The older we get, the more our heads seem to get hazy and our memory begins to escape us. Details we used to remember when we were younger may have suddenly become unaccessible, but luckily, there are certain daily habits we can do that can help improve our memory. Practicing these habits everyday can not only help boost our brain power in the moment, but also improve our cognitive function overall.
"Our habits can hinder or help memory," says psychologist Dorian Crawford, PsyD, LMHC to Bustle over email. "For example, attempting to focus on too many things at once — as we often do in our busy lives — prevents us from assigning information to our working memory. As a result, we forget appointments, cannot remember where we put our phone, or walk into a room with no idea why we went in there."
We've all experienced these pesky brain farts and lamented the forgetfulness of our memory, but we don't have to resign ourselves to a foggy-brained fate. Our brain's accessibility to memory is not fixed, and we have the power to strengthen it with certain activities. If you find that your mind needs a little boost, consider practicing these six daily habits that can help improve memory and focus.
Studies from the University of British Columbia found that regular aerobic exercise boosts the size of the hippocampus, the area of the brain responsible for for verbal memory and learning. Exercise stimulates the release of chemicals in the brain that can help improve memory through the growth of new blood vessels along with preservation of new brain cells. "In addition, stress and worry both become less invasive when you exercise daily," says Crawford. "This can alleviate the negative impact those emotions have on our minds and bodies, leaving us clear headed and refreshed."
2. Take A Nap
Memories are consolidated when you sleep, and it seems a brief nap can help supercharge the storage of these memories. Researches from Saarland University found that sleeping for one hour can improve your memory by fivefold. A short burst of rapid oscillations in the electroencephalogram (EEG) occurs during this rest period, and it is this "sleep spindle" that is responsible for the quick transfer from information from short-term to long-term memory.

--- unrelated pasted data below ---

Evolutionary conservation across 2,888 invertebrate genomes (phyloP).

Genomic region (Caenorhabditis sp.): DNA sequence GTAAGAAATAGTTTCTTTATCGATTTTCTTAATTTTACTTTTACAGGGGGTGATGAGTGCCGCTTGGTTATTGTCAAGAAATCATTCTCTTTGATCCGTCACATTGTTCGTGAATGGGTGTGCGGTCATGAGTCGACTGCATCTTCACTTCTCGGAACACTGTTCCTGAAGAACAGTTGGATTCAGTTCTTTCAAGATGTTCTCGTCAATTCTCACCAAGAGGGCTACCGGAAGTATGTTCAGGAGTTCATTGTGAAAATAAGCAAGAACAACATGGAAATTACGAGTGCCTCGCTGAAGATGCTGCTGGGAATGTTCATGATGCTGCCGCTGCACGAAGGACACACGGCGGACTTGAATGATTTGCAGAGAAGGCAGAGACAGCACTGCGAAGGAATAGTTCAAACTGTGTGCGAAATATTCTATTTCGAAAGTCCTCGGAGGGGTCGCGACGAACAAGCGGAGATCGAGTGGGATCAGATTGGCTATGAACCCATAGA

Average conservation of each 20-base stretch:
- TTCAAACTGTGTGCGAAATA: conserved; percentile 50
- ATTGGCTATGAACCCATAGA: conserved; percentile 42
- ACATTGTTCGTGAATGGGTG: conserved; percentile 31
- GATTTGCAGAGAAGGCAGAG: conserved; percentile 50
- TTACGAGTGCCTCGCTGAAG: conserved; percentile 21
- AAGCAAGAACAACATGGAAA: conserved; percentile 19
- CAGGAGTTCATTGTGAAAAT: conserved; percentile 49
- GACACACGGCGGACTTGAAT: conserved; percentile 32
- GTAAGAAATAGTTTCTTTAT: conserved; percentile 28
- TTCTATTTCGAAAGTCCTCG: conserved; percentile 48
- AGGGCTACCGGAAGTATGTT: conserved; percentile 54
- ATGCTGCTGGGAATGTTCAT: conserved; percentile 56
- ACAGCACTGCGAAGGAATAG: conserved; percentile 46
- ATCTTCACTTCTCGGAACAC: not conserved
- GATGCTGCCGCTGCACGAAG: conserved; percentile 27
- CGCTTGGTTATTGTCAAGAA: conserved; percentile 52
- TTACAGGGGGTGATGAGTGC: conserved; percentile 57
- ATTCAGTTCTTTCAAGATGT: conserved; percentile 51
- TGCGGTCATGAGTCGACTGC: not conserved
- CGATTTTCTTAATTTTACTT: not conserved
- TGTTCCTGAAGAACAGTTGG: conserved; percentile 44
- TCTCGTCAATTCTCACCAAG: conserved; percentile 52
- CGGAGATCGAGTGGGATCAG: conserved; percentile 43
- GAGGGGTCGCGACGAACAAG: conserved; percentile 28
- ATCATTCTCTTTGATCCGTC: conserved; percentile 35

Research in the journal Social Psychological and Personality Science shows that socializing can boost executive function as much as playing a brain game like a crossword puzzle. Even just 10 minutes of engaging, non-competitive conversation can improve your cognitive performance and suppress internal and external distractions.
4. Keep Lists
"Keeping lists and writing things on paper — as old-fashioned as it sounds — can also help memory," says Crawford. 'Writing requires you to engage your body in the memory process, providing extra attention to the task at hand. After you write something down, read it out loud to yourself to really solidify the thought."
5. Avoid Multi-Tasking
"Attempting to focus on too many things at once, as we often do in our busy lives, prevents us from assigning information to our working memory," says Crawford. "Be mindful or present in your current conversation. If your mind is already moving on to the next appointment, grocery list, or errand, your brain is not encoding the information happening in the here and now."
6. Eat A Healthy Diet
A diet rich in the right vitamins and nutrients can provide power to your brain. Studies have found that people who eat a predominantly Mediterranean diet (filled with whole grains, fruits, vegetables, and healthy fats), show more protection against cognitive impairment and demonstrate a lower risk of Alzheimer's disease, according to Harvard Health.
Keeping your body healthy and in shape and your brain sharp with constant activity can preserve your memory and encourage active growth of brain cells to ensure a clear and focused future.
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